Cincinnati Business Courier — Dinsmore's Domination: Inside the National Growth of Cincinnati's Largest Law Firm
The Cincinnati Business Courier's weekly cover story on March 12, 2021 featured Dinsmore and its national growth under the leadership of Chairman and Managing Partner George Vincent. Entitled "Dinsmore's Domination: The Long Hallway," the article covers how the firm has become a powerful national presence while maintaining the advantage for clients of a Midwestern price structure, work ethic and values. Excerpts from the article are below.
Dinsmore & Shohl managing partner George Vincent still comes in every day to the law firm’s mostly empty office on the 19th floor of the downtown Cincinnati’s First Financial Center. He made the decision when he started at Dinsmore in 1982 that work is work and home was home.
But while the offices of Cincinnati’s largest law firm are quiet – the majority of its 223 local attorneys are working from home – Dinsmore is anything but.
Many of the nation’s top law firms saw pay cuts, layoffs and furloughs amid the pandemic. Dinsmore added 62 lawyers to its rolls nationwide, expanding 17% over the previous year. That’s more than 660% the national average, bringing its attorney headcount to 733. In the past 12 months it’s opened an office in Tampa and merged with Wooden McLaughlin in Indianapolis, which brought it three new offices in Indiana.
“We decided 20 years ago that we had to become broader, deeper and bigger to continue to service the clients we had,” Vincent said.
Since 2015 Dinsmore has expanded to 16 new markets, through mergers with other firms. ... Now, as Dinsmore has achieved national scale, its focus turns to depth. ... Vincent said Dinsmore can provide the same national platform as huge coastal firms, but its Cincinnati location offers an advantage.
“We provide a Midwestern work ethic, and values, at a cost that’s significantly lower than our brothers and sisters on the coasts,” he said.
Josh Lorentz, chair of Dinsmore’s booming intellectual property (IP) department, joined the firm back in 2001. At that time, the IP group consisted of Lorentz and 14 other attorneys based almost exclusively in Cincinnati. ... [Dinsmore] wound up merging with Gifford Krass, adding 17 new attorneys and offices in Detroit and Ann Arbor.
“The vast majority of our growth has been adding on to and assimilating people who Dinsmore has worked well with in the past,” Lorentz said.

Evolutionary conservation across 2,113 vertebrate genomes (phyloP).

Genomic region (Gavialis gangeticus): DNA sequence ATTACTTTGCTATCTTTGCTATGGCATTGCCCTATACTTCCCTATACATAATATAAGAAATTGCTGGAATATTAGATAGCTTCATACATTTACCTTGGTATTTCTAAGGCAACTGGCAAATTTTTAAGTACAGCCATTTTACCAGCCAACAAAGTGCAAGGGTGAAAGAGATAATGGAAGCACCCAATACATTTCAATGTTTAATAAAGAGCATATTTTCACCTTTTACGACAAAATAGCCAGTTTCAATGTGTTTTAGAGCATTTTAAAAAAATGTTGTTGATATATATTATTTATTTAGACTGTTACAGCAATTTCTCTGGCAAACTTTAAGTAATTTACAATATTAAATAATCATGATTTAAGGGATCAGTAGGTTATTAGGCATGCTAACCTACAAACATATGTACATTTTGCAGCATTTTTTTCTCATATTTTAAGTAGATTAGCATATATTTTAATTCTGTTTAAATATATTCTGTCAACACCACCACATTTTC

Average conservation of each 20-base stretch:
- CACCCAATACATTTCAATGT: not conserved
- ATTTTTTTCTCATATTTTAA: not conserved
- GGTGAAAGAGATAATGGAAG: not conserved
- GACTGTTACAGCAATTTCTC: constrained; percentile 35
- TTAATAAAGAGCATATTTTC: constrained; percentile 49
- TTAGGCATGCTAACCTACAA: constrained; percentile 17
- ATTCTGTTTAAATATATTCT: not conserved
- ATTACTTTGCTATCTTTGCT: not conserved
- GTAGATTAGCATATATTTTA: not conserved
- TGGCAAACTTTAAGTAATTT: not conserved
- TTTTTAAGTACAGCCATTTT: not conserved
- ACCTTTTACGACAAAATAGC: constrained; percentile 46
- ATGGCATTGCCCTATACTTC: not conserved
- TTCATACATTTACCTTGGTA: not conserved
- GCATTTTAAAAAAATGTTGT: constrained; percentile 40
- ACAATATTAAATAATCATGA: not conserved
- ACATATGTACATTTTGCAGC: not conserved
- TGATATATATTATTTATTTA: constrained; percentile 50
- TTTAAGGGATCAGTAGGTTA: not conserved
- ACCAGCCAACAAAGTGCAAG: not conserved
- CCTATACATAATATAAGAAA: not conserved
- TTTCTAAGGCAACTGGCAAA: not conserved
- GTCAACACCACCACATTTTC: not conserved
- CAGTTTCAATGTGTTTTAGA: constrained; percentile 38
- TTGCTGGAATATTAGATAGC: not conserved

Today that IP department consists of 125 attorneys and is the firm’s third largest, behind commercial litigation and corporate sectors.
Mergers and lateral hiring in new markets aren’t the only way Dinsmore has grown. The firm prides itself on its entrepreneurial bent.
Marty Dunn joined Dinsmore in 2008. He previously worked at another large Ohio firm, Baker & Hostetler. Dunn was Ohio’s first Black partner-in-charge of a Cincinnati law office. At the time, Dinsmore had 325 attorneys and Dunn was attracted to the idea of joining a firm that was expanding regionally. He said it’s grown beyond what he could have imagined back then, at the tail end of the aughts.
Now Dunn serves on the law firm’s board, its executive committee and is the chair of Dinsmore’s diversity committee.
Dunn said that Dinsmore has a practice group structure, but it doesn’t have firm restrictions like a quota for billable hours each attorney much achieve every month. Lawyers have the ability to reach outside of their practice group if they want to pursue a client. They don’t have to seek permission, but there is accountability.
“It’s not the Wild West, but you’re given the chance to follow your passion or your hunch about a business development or opportunity,” he said. “We’ve grown in size, but still maintain that scrappy, small-firm culture, and that’s difficult to achieve.”
Allison Goico, the chair of Dinsmore’s labor and employment department and a member of the firm’s board, described that culture as “collegial.”
“We make an investment in making sure partners get to know each other. It’s a priority,” she said.
Vincent described that as Dinsmore’s “long hallway.” Though the firm is national in scope, its attorney can just shout down the hallway to a colleague. Only that proverbial hallway extends from Boston to San Diego.
With that long hallway in place, Vincent’s goal is to build up the bullpen. Many of Dinsmore’s satellite offices have 10 to 20 attorneys. He wants more.
“The next generation will have the ability to carve a path,” Vincent said. “I’m excited to see what they’ll do.”
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